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Posted December 10, 2012
The one-star rating of this Celia Sanchez bio is obviously from a self-serving anti-Celia, anti-Cuba, anti-revolution or anti-Castro zealot. Mr. Haney has studied Celia Sanchez on a day-and-night basis since the 1980s when he first became fascinated with her significance and uniqueness. The reviewer pretends to know more about her but it is doubtful he would like to compete against someone who has, for example, met and discussed Celia Sanchez in Cuba with seven of her intimate associates and two of her close family members. It seems, as with this one-star reviewer, there are self-anointed and self-serving "experts" on almost any subject. Instead of freely polluting the air, they should be challenged, I think. Celia Sanchez does not deserve to be judged by such characters.Was this review helpful? Yes NoThank you for your feedback. Report this reviewThank you, this review has been flagged.
Posted July 14, 2007
Books do not normally make me cry, but many times while reading this biography of Celia Sanchez I had to pause and wait for my tears to dry before continuing. I have been captivated by Celia Sanchez for more than a decade and have long wanted to see her properly remembered. In Cuba of course she is. It is not just Cuba, though it's the whole world which needs the inspiration and model her life provides. Thus the importance of Mr. Haney's book. I wrote the book 'Cycling Cuba' that was published by Lonely Planet in 2002. During that and other visits around the island, Celia laid claim to my imagination. I have had endless conversations with ordinary Cubans, trying to learn more about Celia from them. If there is a place on the island where 'la flor mas autoctona de la Revolucion' ''the most beautiful flower of the Revolution'' was not personally known, I have yet to find it. However, the overwhelming majority of those who said they knew Celia turned out to be people for whom she had done some life-changing 'or life-saving' favour. They spoke of her as a saint because that was what she'd been to them. I wanted to know her deeper than that, but eventually concluded that, having come twenty years too late, I would never 'know' Celia Sanchez except as she exists in the memory of her people. I have contacted Mr. Haney via his publisher, Algora of NYC, to thank him for what he has done for me, for Cuba, for Americans, and for the world, by remembering Celia to us all.Was this review helpful? Yes NoThank you for your feedback. Report this reviewThank you, this review has been flagged.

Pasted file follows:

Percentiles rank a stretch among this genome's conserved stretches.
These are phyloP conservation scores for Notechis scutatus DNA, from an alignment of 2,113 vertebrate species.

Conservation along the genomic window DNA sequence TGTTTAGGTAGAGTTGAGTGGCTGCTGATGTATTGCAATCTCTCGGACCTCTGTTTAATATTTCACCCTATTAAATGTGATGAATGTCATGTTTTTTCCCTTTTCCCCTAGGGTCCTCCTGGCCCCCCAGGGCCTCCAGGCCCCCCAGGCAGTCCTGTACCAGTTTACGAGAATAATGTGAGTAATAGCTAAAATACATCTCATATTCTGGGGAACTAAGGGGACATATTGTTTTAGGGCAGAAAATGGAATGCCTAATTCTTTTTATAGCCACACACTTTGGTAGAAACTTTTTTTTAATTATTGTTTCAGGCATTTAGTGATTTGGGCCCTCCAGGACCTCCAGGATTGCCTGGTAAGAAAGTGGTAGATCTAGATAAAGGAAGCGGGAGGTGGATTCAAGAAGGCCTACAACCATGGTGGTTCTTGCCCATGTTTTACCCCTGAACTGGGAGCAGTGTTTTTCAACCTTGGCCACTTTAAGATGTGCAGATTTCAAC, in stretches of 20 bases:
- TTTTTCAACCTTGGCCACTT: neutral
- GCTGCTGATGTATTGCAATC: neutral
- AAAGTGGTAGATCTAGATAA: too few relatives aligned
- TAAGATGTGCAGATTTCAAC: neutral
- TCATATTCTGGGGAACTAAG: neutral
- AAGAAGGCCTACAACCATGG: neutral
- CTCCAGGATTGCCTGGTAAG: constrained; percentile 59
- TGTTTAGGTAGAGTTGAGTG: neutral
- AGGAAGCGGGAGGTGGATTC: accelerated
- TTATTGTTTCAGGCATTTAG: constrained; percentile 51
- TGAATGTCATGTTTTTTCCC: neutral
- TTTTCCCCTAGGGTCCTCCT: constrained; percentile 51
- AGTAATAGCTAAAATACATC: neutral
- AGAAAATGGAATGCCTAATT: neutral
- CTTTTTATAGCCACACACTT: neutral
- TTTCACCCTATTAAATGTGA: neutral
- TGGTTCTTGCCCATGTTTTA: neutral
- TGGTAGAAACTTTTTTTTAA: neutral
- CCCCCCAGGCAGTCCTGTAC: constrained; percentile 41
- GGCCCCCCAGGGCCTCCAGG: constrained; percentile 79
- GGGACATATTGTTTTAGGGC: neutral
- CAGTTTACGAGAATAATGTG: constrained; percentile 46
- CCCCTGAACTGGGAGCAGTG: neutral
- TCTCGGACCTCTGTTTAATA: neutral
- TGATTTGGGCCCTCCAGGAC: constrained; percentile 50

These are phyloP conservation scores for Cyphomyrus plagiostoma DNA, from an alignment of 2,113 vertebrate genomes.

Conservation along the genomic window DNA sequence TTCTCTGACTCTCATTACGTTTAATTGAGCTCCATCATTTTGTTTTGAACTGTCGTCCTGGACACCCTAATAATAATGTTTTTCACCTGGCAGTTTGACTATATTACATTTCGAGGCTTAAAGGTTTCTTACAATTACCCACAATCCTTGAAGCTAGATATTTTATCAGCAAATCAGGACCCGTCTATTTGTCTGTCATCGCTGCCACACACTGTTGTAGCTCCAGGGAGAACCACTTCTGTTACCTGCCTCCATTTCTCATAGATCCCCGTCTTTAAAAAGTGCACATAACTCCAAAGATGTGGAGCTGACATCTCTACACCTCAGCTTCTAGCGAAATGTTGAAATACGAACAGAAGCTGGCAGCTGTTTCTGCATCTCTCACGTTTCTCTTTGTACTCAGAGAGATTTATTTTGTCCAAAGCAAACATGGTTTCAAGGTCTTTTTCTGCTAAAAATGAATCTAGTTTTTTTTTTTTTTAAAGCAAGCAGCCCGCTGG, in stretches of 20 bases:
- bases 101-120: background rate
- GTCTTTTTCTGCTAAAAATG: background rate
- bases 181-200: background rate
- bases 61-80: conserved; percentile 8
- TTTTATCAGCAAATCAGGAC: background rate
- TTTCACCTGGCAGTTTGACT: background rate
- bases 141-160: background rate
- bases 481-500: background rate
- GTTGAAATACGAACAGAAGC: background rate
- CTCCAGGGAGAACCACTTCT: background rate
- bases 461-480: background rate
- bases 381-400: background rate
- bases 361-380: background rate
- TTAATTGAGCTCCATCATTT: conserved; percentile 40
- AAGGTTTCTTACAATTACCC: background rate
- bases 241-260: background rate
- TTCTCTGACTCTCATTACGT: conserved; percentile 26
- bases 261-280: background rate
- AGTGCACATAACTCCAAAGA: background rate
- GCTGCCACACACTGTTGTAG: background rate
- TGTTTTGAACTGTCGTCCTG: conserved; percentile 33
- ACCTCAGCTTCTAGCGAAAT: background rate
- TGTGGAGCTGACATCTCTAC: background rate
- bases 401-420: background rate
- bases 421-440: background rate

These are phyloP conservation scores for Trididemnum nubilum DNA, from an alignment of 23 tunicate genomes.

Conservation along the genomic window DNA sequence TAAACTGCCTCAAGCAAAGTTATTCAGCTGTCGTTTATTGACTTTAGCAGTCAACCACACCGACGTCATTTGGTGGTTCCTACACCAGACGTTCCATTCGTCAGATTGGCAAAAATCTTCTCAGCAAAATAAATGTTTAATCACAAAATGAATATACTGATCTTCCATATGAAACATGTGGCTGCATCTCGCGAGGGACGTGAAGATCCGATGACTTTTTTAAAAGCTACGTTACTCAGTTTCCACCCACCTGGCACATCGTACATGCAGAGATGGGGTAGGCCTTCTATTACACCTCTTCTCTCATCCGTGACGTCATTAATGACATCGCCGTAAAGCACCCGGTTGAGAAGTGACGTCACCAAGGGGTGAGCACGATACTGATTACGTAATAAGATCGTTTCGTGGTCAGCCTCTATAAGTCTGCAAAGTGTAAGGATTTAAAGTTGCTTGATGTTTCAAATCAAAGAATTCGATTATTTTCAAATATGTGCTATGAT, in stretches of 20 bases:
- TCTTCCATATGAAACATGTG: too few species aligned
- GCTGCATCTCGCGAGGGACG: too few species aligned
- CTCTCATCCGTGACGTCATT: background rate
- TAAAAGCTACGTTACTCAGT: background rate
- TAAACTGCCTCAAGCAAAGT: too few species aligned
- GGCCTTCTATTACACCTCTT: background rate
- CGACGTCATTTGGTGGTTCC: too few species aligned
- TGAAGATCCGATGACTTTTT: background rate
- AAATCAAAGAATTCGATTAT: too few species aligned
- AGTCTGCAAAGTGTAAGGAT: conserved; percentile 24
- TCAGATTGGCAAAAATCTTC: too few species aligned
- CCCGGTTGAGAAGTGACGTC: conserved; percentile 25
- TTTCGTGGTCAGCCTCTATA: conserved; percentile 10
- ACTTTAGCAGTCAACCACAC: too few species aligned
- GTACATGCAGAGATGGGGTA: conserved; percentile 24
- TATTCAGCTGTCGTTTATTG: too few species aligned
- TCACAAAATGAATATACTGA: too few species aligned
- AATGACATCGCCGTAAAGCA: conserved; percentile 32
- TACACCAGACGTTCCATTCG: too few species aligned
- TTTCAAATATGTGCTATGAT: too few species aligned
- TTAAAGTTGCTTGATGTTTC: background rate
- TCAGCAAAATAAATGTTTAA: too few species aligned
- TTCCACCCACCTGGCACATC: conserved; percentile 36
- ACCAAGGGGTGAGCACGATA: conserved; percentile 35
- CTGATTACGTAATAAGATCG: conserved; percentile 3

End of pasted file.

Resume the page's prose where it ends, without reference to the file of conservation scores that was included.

Posted May 22, 2006
I believe to not know Celia Sanchez is to not know the historical meaning of the Cuban Revolution or present day Cuba. Mr. Haney's insightful portrait, including his 2004 trip to Cuba to confirm the vast significance of Celia Sanchez to both the revolution and to modern Cuba, is truly astounding and amply documented. Yes, I now agree with Mr. Haney and with Mr. Castro that the Cuban Revolution was Celia's revolution and that today's Cuba is Celia's Cuba. Mr. Haney maintains that Celia is the greatest female revolutionary of all time. I agree with that too.Was this review helpful? Yes NoThank you for your feedback. Report this reviewThank you, this review has been flagged.